Bigger isn’t always better.
Briercrest seminary student David Wicks, who attended university for his undergraduate degree, says he believes the smaller class size at Briercrest is a bonus.
“You can get involved,” he asserted. “I remember in university – it’s so big. You are just a drop in the bucket. Sitting in math classes of like 300 and 400 students – you are just a speck. There were certain professors who taught first year kinds of classes and it was just a job – just get through the material.”
Wicks says at Briercrest the professors do much more than that.
“In some way you can go to any school and if you applied yourself and you were faithful to God and read the Scriptures, you’d probably grow,” Wicks explained. “But it just really helps to be in a place where the professors are doing that too.”
Witnessing his instructors’ personal interaction with the class material has deeply impacted Wicks.
“Oddly enough, as a counselling student, one of the most formative classes was studying Ecclesiastes,” he said of his class with Eric Ortlund. “It helped me to see performance in a new light. My own personal journey is struggling with the whole performance monster. Just seeing Eric struggle with that and be open about it and how Ecclesiastes and the Old Testament can actually speak to that (helped me) wrestle with it in a new way.”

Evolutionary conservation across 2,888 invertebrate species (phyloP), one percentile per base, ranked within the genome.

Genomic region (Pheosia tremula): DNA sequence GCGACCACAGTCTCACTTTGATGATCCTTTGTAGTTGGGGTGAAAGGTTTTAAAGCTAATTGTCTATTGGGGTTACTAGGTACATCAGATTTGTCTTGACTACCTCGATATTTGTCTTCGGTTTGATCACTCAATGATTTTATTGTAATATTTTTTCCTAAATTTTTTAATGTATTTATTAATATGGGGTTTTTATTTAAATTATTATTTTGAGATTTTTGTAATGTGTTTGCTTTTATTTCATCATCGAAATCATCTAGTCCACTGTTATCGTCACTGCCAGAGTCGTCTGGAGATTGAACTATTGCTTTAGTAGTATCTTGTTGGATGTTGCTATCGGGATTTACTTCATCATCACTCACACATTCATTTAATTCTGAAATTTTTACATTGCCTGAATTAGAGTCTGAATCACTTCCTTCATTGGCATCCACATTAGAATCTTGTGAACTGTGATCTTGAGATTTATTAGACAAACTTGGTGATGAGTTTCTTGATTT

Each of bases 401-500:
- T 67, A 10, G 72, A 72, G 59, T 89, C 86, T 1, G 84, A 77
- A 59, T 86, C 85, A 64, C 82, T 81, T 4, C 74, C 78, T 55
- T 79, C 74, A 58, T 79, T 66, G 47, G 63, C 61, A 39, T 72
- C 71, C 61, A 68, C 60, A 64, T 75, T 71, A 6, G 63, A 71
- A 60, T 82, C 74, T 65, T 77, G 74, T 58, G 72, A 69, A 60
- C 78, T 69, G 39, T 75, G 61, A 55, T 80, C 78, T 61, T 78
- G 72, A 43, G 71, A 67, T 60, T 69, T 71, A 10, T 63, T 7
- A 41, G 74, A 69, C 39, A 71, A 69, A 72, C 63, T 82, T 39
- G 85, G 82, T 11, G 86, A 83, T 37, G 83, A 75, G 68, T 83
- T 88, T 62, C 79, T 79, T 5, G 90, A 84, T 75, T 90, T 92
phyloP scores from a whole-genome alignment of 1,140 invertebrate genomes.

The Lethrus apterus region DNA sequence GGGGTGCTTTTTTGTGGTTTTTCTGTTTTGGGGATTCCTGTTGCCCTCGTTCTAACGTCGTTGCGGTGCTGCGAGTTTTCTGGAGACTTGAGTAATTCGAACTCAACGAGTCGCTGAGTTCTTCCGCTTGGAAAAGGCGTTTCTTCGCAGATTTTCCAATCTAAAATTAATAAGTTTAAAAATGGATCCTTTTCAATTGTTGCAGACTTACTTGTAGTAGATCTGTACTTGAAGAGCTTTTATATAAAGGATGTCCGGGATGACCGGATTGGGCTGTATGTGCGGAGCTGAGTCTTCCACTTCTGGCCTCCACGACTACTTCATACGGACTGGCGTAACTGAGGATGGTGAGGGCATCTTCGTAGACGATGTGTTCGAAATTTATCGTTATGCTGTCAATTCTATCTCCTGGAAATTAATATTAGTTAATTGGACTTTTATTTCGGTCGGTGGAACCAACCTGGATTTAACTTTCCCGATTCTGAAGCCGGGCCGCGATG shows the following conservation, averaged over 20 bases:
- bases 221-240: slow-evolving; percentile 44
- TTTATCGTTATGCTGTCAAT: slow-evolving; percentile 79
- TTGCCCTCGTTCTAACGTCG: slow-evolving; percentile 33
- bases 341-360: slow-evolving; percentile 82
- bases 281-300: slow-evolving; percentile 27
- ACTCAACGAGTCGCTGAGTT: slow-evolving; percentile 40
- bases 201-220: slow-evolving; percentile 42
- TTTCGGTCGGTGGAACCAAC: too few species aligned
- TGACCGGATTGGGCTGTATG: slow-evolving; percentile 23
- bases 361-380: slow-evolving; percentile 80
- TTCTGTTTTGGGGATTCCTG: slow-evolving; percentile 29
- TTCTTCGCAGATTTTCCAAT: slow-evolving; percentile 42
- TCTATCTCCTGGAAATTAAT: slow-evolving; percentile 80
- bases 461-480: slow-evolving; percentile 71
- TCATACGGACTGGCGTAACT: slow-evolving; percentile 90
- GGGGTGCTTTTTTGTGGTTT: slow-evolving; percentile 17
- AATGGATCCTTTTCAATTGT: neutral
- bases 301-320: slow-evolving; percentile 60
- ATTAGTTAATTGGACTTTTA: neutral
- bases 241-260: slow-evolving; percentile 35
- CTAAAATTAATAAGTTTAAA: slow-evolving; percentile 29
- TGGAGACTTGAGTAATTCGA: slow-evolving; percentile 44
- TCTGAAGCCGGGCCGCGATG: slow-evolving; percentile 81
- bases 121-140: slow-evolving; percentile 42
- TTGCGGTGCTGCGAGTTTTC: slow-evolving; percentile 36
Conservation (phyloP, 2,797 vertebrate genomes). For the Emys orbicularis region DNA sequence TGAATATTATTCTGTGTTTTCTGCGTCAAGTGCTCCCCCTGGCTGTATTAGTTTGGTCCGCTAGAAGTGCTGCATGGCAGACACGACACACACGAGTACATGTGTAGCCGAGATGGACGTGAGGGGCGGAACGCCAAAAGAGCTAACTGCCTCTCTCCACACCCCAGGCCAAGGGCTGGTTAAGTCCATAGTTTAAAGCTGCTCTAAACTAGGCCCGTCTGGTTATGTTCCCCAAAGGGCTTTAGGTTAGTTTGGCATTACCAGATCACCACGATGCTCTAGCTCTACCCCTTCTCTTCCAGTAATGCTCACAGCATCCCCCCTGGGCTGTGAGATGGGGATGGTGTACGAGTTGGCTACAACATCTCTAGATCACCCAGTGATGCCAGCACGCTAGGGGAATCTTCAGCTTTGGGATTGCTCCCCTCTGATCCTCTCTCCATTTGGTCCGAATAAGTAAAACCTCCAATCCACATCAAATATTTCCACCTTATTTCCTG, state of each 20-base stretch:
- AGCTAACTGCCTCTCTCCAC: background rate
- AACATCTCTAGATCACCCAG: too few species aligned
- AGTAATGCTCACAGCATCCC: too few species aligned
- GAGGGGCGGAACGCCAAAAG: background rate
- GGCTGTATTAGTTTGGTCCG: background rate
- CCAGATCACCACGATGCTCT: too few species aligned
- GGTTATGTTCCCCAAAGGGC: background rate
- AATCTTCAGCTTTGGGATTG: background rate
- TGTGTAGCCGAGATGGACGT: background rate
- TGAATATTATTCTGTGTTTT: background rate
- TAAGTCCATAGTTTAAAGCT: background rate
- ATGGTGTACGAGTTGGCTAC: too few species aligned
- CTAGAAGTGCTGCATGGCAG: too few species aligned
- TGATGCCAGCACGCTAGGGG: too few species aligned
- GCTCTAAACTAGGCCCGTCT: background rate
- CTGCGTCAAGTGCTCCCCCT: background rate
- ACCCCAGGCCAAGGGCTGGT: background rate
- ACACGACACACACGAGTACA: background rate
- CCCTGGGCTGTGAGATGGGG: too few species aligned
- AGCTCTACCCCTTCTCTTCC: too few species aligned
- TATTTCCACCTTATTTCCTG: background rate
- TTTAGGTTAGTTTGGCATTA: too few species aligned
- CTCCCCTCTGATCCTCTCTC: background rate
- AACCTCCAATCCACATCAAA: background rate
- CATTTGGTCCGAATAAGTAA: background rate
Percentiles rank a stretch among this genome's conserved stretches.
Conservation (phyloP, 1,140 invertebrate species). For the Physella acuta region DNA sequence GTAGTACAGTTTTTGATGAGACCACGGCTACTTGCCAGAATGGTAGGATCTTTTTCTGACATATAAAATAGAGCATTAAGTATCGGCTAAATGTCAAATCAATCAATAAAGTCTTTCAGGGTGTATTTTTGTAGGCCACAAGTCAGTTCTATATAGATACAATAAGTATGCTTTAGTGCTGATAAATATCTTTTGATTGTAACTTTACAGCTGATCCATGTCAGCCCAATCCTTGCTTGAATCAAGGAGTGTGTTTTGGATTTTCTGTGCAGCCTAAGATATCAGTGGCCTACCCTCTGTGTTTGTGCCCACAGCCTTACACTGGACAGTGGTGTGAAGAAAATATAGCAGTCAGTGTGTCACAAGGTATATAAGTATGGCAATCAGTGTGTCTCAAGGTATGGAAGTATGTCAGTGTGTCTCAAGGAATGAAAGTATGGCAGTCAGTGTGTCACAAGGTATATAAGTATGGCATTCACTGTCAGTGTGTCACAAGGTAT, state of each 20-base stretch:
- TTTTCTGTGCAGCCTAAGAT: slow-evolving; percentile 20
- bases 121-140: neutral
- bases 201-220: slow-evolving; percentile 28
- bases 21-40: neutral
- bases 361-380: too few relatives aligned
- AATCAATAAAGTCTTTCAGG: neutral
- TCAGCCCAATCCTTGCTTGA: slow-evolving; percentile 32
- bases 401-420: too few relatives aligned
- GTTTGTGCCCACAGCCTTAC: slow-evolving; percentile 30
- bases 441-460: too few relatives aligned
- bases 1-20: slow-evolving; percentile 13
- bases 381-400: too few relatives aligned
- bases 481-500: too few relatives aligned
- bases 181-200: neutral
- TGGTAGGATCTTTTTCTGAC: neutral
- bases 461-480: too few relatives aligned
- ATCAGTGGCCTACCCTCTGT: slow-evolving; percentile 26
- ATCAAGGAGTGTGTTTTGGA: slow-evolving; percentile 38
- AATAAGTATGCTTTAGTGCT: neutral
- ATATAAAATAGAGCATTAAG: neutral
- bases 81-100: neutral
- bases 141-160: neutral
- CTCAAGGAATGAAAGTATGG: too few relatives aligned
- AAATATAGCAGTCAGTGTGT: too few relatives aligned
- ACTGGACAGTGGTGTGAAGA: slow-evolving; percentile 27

The seminary student says the leadership opportunities he had at Briercrest also benefitted his life.
“I think for me, a big thing is confidence,” he exclaimed. “I would say the biggest (impact) is a sense of confidence – this is who Dave is, these are the gifts that I have. This is what God has given me. I have some sense of where God wants me and where He can use me, whereas before, coming here in a lot of ways I really had no idea.”
Next year Wicks plans to finish his internship and complete his degree. This summer he and his family plan to work with a First Nations ministry in Thunder Bay. Wicks says Briercrest has also been a good place for his wife and three small children to land after several years of mission work overseas.
“We came from a pretty chaotic ministry situation,” he explained. “We needed a quieter place. We needed a place we could feel safe where we didn’t have to be on hyper alert in a big city or something. We needed life to gear down a couple of notches. There’s so much in this world that can distract us and keep us busy. Having space and margin in your life is really important.”